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Faculty of Social Sciences Mid-Cycle Review 20052006 This form

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					                            Faculty of Social Sciences

                          Mid-Cycle Review 2005/2006

This form details the information needed to complete the programme mid-cycle review
required by the University for all academic programmes. Faculty Quality Committee
recommends the adoption of the following format for the recording of that information.

In completing this report, Programme Directors should refer to:

       The University of Winchester Quality Assurance and Enhancement Handbook
        – transitional edition 2005/2006

       The Faculty of Social Science Guidelines for Programme Annual Monitoring.


Unit of Monitoring     TOURISM & HERITAGE          Year of Monitoring:
                       MANAGEMENT                  2005/06
                       LEISURE MANAGEMENT
Programme[s]           BA (Hons) Tourism & Heritage Management
                       BA(Hons) Heritage Management
                       BA(Hons) Tourism Management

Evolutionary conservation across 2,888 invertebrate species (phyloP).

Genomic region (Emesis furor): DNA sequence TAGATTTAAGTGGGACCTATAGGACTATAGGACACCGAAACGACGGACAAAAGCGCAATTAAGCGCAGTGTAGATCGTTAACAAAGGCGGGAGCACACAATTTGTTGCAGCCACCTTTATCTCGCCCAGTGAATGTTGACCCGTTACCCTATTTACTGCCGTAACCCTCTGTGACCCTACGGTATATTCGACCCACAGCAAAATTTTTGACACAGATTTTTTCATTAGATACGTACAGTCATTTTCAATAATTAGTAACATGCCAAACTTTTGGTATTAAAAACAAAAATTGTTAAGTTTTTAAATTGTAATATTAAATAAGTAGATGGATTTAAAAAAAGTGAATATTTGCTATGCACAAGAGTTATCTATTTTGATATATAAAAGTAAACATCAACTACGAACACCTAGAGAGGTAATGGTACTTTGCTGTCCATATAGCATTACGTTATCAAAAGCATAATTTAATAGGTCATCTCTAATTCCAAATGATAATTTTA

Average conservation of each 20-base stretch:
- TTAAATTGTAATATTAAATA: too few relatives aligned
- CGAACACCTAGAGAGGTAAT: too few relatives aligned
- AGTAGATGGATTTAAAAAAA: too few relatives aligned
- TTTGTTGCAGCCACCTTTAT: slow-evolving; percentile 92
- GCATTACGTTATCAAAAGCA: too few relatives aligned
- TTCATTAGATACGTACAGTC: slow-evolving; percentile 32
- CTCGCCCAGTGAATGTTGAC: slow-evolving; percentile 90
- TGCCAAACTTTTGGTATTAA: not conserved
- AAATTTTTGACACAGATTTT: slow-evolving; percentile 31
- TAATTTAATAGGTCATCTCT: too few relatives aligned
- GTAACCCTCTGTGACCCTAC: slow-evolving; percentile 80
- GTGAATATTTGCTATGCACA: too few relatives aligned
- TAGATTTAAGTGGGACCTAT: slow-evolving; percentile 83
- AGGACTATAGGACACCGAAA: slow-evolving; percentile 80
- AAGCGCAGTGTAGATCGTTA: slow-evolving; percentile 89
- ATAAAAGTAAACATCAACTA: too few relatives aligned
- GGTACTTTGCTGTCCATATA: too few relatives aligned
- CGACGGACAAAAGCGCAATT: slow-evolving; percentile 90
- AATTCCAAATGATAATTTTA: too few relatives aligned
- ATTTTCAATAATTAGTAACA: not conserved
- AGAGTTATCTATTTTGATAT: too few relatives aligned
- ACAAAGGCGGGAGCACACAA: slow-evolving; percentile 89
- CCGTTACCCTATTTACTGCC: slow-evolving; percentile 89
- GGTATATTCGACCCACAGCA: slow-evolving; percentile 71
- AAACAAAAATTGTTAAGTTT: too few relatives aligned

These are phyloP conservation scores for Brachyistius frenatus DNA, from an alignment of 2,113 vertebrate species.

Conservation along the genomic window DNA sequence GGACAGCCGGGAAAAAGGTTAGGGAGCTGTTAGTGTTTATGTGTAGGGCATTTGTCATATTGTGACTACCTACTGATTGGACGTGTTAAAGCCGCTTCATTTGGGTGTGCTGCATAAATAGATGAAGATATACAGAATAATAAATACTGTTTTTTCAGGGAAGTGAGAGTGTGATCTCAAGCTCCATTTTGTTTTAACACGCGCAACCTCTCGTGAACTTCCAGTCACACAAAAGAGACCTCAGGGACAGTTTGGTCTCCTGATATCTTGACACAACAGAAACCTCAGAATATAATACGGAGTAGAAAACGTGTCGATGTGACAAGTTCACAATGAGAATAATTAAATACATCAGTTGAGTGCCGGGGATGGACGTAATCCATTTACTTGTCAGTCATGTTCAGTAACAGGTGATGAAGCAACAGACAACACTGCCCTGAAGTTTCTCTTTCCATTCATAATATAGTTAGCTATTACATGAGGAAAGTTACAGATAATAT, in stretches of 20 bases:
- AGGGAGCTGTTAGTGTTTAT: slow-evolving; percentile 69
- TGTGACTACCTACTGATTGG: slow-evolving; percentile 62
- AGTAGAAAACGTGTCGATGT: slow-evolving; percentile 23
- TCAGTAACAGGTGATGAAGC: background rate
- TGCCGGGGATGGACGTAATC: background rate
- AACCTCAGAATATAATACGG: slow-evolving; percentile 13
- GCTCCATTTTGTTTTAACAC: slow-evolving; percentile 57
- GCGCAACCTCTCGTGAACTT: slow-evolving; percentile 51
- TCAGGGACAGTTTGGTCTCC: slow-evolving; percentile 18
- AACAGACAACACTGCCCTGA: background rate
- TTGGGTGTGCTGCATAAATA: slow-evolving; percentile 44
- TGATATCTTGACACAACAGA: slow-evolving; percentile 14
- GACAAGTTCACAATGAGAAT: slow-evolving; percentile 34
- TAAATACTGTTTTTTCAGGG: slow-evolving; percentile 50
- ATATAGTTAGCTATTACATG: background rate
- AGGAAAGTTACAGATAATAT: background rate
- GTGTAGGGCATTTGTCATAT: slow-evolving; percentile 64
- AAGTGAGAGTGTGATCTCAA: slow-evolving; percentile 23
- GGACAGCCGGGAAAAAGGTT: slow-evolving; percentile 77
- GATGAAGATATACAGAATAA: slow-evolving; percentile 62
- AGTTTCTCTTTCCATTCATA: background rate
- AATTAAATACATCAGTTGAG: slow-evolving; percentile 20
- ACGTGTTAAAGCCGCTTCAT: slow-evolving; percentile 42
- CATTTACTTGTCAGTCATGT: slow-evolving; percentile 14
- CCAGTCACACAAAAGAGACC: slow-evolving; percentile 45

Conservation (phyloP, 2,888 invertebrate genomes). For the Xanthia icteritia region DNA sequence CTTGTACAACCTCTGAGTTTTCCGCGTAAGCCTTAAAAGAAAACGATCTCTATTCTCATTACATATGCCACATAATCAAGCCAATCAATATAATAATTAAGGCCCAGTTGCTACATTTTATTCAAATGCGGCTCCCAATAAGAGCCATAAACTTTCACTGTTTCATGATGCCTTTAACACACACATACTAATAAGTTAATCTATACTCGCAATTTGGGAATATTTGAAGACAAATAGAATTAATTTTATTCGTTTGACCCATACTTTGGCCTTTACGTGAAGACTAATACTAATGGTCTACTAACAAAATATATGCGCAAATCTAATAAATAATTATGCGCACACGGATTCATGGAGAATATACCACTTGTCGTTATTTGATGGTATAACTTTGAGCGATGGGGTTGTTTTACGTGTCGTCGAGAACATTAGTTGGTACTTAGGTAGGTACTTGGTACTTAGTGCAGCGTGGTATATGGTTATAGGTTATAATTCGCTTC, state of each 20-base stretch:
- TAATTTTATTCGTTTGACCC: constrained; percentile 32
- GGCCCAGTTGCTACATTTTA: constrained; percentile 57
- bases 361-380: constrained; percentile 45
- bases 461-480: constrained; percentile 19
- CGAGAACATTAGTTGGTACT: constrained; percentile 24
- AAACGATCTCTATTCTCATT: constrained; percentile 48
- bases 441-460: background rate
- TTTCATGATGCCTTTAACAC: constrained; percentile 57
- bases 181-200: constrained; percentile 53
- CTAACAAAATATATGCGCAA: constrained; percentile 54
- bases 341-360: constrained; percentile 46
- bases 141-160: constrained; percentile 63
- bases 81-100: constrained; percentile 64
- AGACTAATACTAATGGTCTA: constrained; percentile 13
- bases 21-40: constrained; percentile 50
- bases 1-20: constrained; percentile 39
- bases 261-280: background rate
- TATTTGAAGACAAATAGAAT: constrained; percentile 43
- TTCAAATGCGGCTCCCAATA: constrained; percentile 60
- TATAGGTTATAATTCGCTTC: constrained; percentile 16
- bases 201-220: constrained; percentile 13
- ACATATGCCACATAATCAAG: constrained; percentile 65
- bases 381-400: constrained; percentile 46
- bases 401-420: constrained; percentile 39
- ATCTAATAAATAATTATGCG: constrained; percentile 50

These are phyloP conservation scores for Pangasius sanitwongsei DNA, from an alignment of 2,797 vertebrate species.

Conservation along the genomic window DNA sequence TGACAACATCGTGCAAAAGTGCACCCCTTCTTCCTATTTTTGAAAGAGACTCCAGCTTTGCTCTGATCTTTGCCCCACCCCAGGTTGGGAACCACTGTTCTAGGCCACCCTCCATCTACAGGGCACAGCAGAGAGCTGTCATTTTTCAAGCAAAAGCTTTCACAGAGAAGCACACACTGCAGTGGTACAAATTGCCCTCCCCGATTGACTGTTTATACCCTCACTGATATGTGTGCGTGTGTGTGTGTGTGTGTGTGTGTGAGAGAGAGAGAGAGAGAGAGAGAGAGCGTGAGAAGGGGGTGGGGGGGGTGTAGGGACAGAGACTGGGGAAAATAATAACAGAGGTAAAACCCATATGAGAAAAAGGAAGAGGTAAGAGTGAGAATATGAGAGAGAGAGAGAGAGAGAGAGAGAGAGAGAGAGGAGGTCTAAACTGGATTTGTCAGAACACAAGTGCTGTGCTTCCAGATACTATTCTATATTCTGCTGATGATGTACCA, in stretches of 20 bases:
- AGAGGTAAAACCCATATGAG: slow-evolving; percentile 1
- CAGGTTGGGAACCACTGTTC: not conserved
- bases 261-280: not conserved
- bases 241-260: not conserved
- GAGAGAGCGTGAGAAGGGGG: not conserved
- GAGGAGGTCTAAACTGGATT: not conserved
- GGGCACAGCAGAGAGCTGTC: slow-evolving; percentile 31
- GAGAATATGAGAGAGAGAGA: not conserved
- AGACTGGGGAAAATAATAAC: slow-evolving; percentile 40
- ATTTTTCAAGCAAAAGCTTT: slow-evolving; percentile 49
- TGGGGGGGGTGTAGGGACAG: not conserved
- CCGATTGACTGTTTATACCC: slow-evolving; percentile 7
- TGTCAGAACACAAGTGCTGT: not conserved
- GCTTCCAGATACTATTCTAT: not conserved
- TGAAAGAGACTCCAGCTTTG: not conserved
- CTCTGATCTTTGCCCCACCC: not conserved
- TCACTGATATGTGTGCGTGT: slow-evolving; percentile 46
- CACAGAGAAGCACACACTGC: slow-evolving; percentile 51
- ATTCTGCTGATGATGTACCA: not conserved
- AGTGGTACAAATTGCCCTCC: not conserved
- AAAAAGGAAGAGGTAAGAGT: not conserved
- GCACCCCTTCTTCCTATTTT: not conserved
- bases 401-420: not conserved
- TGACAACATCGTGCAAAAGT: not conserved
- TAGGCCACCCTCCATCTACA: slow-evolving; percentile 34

BA(Hons) Tourism & Heritage Management and Business
                       Management
                       BA(Hons) Heritage Management and Business
                       Management
                       BA(Hons) Tourism Management and Business
                       Management
                       CHP: Tourism & Heritage Management
                       CHP: Heritage Management
                       CHP: Tourism Management

                       BA(Hons) Leisure Management
                       CHP: Leisure Management

                       N.B. Although THM and LM are at very different points in
                       terms of review, LM has been included in this THM Mid-
                       Cycle Review as there is one staff team and many
                       modules are either common to both programmes or
                       choices for both groups of students.




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                                Annual Monitoring Report                    05/05/2010
Programme                This review and its action plan have been approved on
Approval                 behalf of the Programme Committee by the Programme
                         Leaders:

                         Joint Programme Committee,

                         Signature:                  Date:

Faculty Quality          This review and its action plan have been approved on
Committee                behalf of the Faculty Quality Committee by the Chair of
Approval                 FQC:

                         Signature:          Date:

Quality Guarantee:       The Faculty assures the University that the quality of the
                         programme meets requisite academic standards and that
                         the university’s quality assurance procedures have been
                         completed in relation to the programme.

Dates of                 02.11.05.
Programme                10.05.06
Committees
[Current year]: